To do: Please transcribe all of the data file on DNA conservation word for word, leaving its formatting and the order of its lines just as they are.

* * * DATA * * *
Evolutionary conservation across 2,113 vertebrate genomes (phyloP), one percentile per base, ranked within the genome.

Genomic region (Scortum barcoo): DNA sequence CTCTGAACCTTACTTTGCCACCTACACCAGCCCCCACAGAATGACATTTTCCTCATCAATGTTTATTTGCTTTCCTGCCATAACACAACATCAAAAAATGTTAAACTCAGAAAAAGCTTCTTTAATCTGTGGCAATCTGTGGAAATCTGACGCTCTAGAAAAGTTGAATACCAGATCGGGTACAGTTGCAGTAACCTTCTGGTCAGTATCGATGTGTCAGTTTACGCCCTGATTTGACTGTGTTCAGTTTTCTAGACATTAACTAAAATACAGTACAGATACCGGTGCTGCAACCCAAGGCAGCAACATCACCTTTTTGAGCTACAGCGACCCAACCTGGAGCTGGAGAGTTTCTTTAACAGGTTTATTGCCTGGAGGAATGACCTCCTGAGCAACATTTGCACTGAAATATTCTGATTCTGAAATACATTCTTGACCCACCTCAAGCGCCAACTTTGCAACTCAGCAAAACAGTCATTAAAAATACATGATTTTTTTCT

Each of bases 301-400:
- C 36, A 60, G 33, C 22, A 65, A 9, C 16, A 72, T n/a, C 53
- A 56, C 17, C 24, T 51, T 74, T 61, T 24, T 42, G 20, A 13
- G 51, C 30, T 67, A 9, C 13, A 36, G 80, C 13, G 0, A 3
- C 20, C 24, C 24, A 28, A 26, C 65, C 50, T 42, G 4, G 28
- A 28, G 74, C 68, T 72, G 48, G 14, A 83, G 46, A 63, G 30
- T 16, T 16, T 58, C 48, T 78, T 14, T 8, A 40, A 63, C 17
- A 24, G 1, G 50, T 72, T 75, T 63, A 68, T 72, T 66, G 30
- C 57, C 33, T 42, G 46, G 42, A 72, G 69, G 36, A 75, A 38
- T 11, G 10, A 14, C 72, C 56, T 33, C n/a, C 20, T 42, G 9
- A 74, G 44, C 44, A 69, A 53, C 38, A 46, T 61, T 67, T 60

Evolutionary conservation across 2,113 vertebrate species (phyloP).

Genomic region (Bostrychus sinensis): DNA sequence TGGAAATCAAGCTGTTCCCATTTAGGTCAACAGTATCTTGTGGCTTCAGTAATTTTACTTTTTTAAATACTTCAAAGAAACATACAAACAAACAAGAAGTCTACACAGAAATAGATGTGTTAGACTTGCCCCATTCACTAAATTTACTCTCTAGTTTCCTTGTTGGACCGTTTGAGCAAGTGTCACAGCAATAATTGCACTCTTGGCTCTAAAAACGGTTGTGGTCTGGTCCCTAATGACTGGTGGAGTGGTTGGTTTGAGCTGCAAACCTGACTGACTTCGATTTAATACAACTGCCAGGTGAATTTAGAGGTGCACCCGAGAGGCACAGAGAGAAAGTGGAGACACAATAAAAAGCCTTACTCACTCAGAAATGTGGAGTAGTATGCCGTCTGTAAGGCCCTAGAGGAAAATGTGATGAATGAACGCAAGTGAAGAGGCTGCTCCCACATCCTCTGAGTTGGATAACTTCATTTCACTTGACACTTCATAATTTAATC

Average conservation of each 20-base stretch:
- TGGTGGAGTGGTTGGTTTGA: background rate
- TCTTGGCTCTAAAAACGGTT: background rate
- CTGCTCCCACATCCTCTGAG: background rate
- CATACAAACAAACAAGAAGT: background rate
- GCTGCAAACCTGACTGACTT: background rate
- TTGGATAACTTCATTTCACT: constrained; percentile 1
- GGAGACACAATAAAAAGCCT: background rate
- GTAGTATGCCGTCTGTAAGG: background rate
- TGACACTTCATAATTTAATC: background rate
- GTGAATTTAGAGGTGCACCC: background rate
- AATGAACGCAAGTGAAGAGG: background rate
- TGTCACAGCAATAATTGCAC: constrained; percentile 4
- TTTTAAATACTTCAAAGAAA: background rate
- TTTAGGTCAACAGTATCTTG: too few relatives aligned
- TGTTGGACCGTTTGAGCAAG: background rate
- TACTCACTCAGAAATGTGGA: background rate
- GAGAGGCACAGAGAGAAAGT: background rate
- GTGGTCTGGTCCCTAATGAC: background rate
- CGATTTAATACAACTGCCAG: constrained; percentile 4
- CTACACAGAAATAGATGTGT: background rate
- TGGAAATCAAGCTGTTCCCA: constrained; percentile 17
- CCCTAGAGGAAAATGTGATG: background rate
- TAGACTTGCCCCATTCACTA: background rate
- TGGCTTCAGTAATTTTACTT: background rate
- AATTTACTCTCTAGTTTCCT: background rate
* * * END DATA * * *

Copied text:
Evolutionary conservation across 2,113 vertebrate genomes (phyloP), one percentile per base, ranked within the genome.

Genomic region (Scortum barcoo): DNA sequence CTCTGAACCTTACTTTGCCACCTACACCAGCCCCCACAGAATGACATTTTCCTCATCAATGTTTATTTGCTTTCCTGCCATAACACAACATCAAAAAATGTTAAACTCAGAAAAAGCTTCTTTAATCTGTGGCAATCTGTGGAAATCTGACGCTCTAGAAAAGTTGAATACCAGATCGGGTACAGTTGCAGTAACCTTCTGGTCAGTATCGATGTGTCAGTTTACGCCCTGATTTGACTGTGTTCAGTTTTCTAGACATTAACTAAAATACAGTACAGATACCGGTGCTGCAACCCAAGGCAGCAACATCACCTTTTTGAGCTACAGCGACCCAACCTGGAGCTGGAGAGTTTCTTTAACAGGTTTATTGCCTGGAGGAATGACCTCCTGAGCAACATTTGCACTGAAATATTCTGATTCTGAAATACATTCTTGACCCACCTCAAGCGCCAACTTTGCAACTCAGCAAAACAGTCATTAAAAATACATGATTTTTTTCT

Each of bases 301-400:
- C 36, A 60, G 33, C 22, A 65, A 9, C 16, A 72, T n/a, C 53
- A 56, C 17, C 24, T 51, T 74, T 61, T 24, T 42, G 20, A 13
- G 51, C 30, T 67, A 9, C 13, A 36, G 80, C 13, G 0, A 3
- C 20, C 24, C 24, A 28, A 26, C 65, C 50, T 42, G 4, G 28
- A 28, G 74, C 68, T 72, G 48, G 14, A 83, G 46, A 63, G 30
- T 16, T 16, T 58, C 48, T 78, T 14, T 8, A 40, A 63, C 17
- A 24, G 1, G 50, T 72, T 75, T 63, A 68, T 72, T 66, G 30
- C 57, C 33, T 42, G 46, G 42, A 72, G 69, G 36, A 75, A 38
- T 11, G 10, A 14, C 72, C 56, T 33, C n/a, C 20, T 42, G 9
- A 74, G 44, C 44, A 69, A 53, C 38, A 46, T 61, T 67, T 60

Evolutionary conservation across 2,113 vertebrate species (phyloP).

Genomic region (Bostrychus sinensis): DNA sequence TGGAAATCAAGCTGTTCCCATTTAGGTCAACAGTATCTTGTGGCTTCAGTAATTTTACTTTTTTAAATACTTCAAAGAAACATACAAACAAACAAGAAGTCTACACAGAAATAGATGTGTTAGACTTGCCCCATTCACTAAATTTACTCTCTAGTTTCCTTGTTGGACCGTTTGAGCAAGTGTCACAGCAATAATTGCACTCTTGGCTCTAAAAACGGTTGTGGTCTGGTCCCTAATGACTGGTGGAGTGGTTGGTTTGAGCTGCAAACCTGACTGACTTCGATTTAATACAACTGCCAGGTGAATTTAGAGGTGCACCCGAGAGGCACAGAGAGAAAGTGGAGACACAATAAAAAGCCTTACTCACTCAGAAATGTGGAGTAGTATGCCGTCTGTAAGGCCCTAGAGGAAAATGTGATGAATGAACGCAAGTGAAGAGGCTGCTCCCACATCCTCTGAGTTGGATAACTTCATTTCACTTGACACTTCATAATTTAATC

Average conservation of each 20-base stretch:
- TGGTGGAGTGGTTGGTTTGA: background rate
- TCTTGGCTCTAAAAACGGTT: background rate
- CTGCTCCCACATCCTCTGAG: background rate
- CATACAAACAAACAAGAAGT: background rate
- GCTGCAAACCTGACTGACTT: background rate
- TTGGATAACTTCATTTCACT: constrained; percentile 1
- GGAGACACAATAAAAAGCCT: background rate
- GTAGTATGCCGTCTGTAAGG: background rate
- TGACACTTCATAATTTAATC: background rate
- GTGAATTTAGAGGTGCACCC: background rate
- AATGAACGCAAGTGAAGAGG: background rate
- TGTCACAGCAATAATTGCAC: constrained; percentile 4
- TTTTAAATACTTCAAAGAAA: background rate
- TTTAGGTCAACAGTATCTTG: too few relatives aligned
- TGTTGGACCGTTTGAGCAAG: background rate
- TACTCACTCAGAAATGTGGA: background rate
- GAGAGGCACAGAGAGAAAGT: background rate
- GTGGTCTGGTCCCTAATGAC: background rate
- CGATTTAATACAACTGCCAG: constrained; percentile 4
- CTACACAGAAATAGATGTGT: background rate
- TGGAAATCAAGCTGTTCCCA: constrained; percentile 17
- CCCTAGAGGAAAATGTGATG: background rate
- TAGACTTGCCCCATTCACTA: background rate
- TGGCTTCAGTAATTTTACTT: background rate
- AATTTACTCTCTAGTTTCCT: background rate